There is a powerful yet enduring myth in America that was shattered as the Supreme Court closed out its 2017 term. That myth is that law and politics are separate, or at least that the law can constrain political choices. With 5-4 decisions upholding President Trump’s travel ban, striking down mandatory public sector union fees, and the resignation of Justice Kennedy, that myth has all but collapsed.
The myth of the law was well described by nineteenth century writer Alexis DeTocqueville, who declared in Democracy in America that: “There is hardly a political question in the United States which does not sooner or later turn into a judicial one.” This quote captures two aspects of the myth of law. First, that at some point all political questions in America eventually turn into legal ones capable of resolution by the courts. Second, judicial resolution of controversies means that the law is capable of addressing political disputes, perhaps even permanently, if the decision was made on constitutional grounds.
This myth has played out several ways across American history. One has been in assuming that the Supreme Court stands above politics and that when it decides it does so on the basis of what the law says, not ideology. As Chief Justice John Marshall said in Marbury v. Madison, perhaps the most important case in American law: “It is emphatically the province and duty of the Judicial Department to say what the law is.”
The other way it has played out is in many groups placing faith in the judiciary as the guardian or protector of their rights. They did so because they did not trust real politics, such as elections and voting, as they way to secure t heir political objectives. Again to quote another Justice, here Robert Jackson in West Virginia v. Barnette in writing the majority opinion striking down a law mandating the recitation of the Pledge of Allegiance: “One’s right to life, liberty, and property, to free speech, a free press, freedom of worship and assembly, and other fundamental rights may not be submitted to vote; they depend on the outcome of no elections.” Law stands in opposition to politics, the former constraints that latter, making the judiciary the ultimate protector of abortion, gay, minority, and free speech rights.
Yet the increasing reality is that the law is not above politics, and the judiciary does not use it to resolve political questions, but instead decisions are political themselves. Political science research shows that more often than not votes by individual Justices reflect their personal political beliefs. In recent history, the best predictor of how individual Justices will vote is to look at which president appointed them. In my own research on Justice Scalia, one could show clear biases in decisions based on the issue presented or the litigants in the case. All of the above is similarly true with the current members of the Supreme Court.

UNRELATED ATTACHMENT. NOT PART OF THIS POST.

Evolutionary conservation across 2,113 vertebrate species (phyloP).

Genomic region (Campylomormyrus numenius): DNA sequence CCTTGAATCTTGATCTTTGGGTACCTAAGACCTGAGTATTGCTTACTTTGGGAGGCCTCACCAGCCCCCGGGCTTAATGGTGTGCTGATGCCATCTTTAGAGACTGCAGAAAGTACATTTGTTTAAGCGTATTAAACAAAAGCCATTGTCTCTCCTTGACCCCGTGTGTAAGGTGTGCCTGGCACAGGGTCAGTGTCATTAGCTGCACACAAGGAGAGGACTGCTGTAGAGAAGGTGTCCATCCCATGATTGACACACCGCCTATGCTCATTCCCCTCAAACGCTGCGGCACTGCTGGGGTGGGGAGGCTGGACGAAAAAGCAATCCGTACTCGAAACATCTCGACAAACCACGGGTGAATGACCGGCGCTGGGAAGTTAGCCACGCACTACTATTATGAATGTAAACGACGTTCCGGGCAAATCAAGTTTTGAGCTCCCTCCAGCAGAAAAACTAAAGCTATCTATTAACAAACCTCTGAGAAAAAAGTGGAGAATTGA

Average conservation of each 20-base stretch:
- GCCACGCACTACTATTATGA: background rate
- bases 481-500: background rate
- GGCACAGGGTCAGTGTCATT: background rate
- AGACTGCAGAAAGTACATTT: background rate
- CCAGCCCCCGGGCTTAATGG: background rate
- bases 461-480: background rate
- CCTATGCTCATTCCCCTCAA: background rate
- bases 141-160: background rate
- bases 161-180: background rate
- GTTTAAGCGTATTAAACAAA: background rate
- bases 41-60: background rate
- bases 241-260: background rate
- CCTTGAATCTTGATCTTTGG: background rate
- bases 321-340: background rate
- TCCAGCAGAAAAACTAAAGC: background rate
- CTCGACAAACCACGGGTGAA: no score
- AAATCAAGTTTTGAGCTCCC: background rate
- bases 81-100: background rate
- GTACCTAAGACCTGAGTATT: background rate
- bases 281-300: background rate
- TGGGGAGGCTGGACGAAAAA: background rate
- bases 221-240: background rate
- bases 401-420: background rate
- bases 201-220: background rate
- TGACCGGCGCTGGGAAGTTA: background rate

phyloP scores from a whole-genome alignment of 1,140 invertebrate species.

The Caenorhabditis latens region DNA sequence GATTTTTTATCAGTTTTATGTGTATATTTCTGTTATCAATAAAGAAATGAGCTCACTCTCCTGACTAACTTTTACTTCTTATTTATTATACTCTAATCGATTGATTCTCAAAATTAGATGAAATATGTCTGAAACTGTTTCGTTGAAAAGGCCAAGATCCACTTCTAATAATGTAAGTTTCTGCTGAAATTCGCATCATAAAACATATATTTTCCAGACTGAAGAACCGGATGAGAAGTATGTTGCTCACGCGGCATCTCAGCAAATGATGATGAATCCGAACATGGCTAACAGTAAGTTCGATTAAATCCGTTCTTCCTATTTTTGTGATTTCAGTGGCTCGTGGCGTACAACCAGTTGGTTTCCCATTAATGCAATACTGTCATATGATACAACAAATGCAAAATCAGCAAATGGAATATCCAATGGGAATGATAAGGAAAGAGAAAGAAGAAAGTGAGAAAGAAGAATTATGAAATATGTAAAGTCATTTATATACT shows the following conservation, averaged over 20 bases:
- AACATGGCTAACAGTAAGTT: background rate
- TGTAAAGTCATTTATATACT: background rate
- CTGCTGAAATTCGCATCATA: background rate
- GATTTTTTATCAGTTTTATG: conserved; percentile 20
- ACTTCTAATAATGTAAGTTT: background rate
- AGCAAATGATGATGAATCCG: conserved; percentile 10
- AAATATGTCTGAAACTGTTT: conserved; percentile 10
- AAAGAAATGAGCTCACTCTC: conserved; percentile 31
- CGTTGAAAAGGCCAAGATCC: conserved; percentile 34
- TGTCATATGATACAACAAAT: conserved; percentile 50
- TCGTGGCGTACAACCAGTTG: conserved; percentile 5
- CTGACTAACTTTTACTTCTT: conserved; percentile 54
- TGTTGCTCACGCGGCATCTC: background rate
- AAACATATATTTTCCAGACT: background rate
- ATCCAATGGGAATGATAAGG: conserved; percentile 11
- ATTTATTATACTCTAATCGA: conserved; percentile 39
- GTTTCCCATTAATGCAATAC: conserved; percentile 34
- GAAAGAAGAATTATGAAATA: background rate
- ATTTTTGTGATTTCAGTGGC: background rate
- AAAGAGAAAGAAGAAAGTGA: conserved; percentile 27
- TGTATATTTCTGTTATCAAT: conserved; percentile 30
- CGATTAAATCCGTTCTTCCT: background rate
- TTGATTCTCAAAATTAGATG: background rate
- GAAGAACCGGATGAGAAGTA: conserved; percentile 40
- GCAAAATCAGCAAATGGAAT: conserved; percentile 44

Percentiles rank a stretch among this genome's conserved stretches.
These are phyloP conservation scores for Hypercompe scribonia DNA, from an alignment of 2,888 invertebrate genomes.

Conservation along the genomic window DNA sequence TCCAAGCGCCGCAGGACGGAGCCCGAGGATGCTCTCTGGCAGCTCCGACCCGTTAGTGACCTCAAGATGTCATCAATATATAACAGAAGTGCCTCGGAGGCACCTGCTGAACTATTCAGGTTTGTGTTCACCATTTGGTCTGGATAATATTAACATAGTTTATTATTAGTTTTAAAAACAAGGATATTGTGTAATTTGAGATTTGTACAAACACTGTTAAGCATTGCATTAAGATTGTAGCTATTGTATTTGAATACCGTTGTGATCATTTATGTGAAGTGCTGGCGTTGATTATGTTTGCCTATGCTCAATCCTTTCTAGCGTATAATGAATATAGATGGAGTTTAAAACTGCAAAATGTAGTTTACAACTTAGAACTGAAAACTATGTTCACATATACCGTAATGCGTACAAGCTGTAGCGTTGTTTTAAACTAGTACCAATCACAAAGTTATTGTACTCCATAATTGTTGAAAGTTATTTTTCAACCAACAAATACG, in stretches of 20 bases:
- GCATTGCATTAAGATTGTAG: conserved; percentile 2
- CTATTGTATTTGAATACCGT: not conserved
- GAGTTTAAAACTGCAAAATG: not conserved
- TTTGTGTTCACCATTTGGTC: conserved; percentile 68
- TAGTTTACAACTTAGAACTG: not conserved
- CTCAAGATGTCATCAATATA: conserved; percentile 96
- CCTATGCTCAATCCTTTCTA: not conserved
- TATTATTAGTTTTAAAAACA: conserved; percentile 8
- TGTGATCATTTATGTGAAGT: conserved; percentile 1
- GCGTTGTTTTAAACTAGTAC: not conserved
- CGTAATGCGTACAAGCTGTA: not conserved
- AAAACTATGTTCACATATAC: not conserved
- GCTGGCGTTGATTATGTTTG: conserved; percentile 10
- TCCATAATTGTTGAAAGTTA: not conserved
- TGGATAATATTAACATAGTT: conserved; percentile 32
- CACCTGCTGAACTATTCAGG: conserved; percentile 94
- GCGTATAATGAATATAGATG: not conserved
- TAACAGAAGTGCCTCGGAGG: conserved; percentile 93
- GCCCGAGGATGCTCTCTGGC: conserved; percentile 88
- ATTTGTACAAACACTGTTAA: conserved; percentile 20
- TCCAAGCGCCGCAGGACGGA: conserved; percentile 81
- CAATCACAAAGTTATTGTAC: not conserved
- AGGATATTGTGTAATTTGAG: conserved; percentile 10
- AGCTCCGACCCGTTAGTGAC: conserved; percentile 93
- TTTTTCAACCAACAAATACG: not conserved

But until 2000 the Supreme Court was able to manage its reputation and hide behind the myth of law. But when in Bush v. Gore the Supreme Court decided the outcome of the presidential race, public opinion significantly split over it and it has widened since. Surveys suggest declining confidence in the Supreme Court’s neutrality, and increasing Justices to many look more like politicians in robes. Chief Justice Roberts, who said in his confirmation hearing that “My job is to call balls and strikes and not to pitch or bat,” looks like the manager of one political team of four Justices playing against another team of four, dueling for the swing Justice Anthony Kennedy to pitch or hit for their team.
In his tenure on the Court Kennedy was the critical vote in cores of 5-4 cases. In most years he was in the majority 90% of the time, and in 5-4 decisions, some years 100%. For the last 30 years it has been Justice Kennedy’s court, as he held the balance of power and restrained the most extreme ideologies. But even he revealed his biases. In Citizens United v. Federal Election Commission the Supreme Court signaled after initial oral arguments that it wanted to decide a broader case than originally presented. When it finally decided the case it ruled in favor or corporate free speech rights, seeing efforts to regulate corporations as censorship. And now in Janus v. AFSCME, it ruled against unions, with Kennedy casting the critical fifth vote.
Scalia’s death, the delay in preventing President Obama from appointing a successor, Trump’s appointment of Neil Gorsuch, and now Kennedy’s retirement and the politics of his replacement only have or will exacerbate the demythologizing of the law, especially, and which is likely, Justices continue to vote ideologically as political science research suggests. This is bad because one of the last realms where polarization and politics had not tainted government may be gone, leaving the public without any checks on the extremism that has marked contemporary politics.
Perhaps the only bright side may be recognition of the limits on constitutionalizing politics. By that, one lesson that may be learned is that the judiciary is not the best or final place to turn advance a political agenda. Elections matter, and groups may have to resort to the ballot box and politics to achieve power and protect their rights or advance their interests, and not rely upon the courts to do so.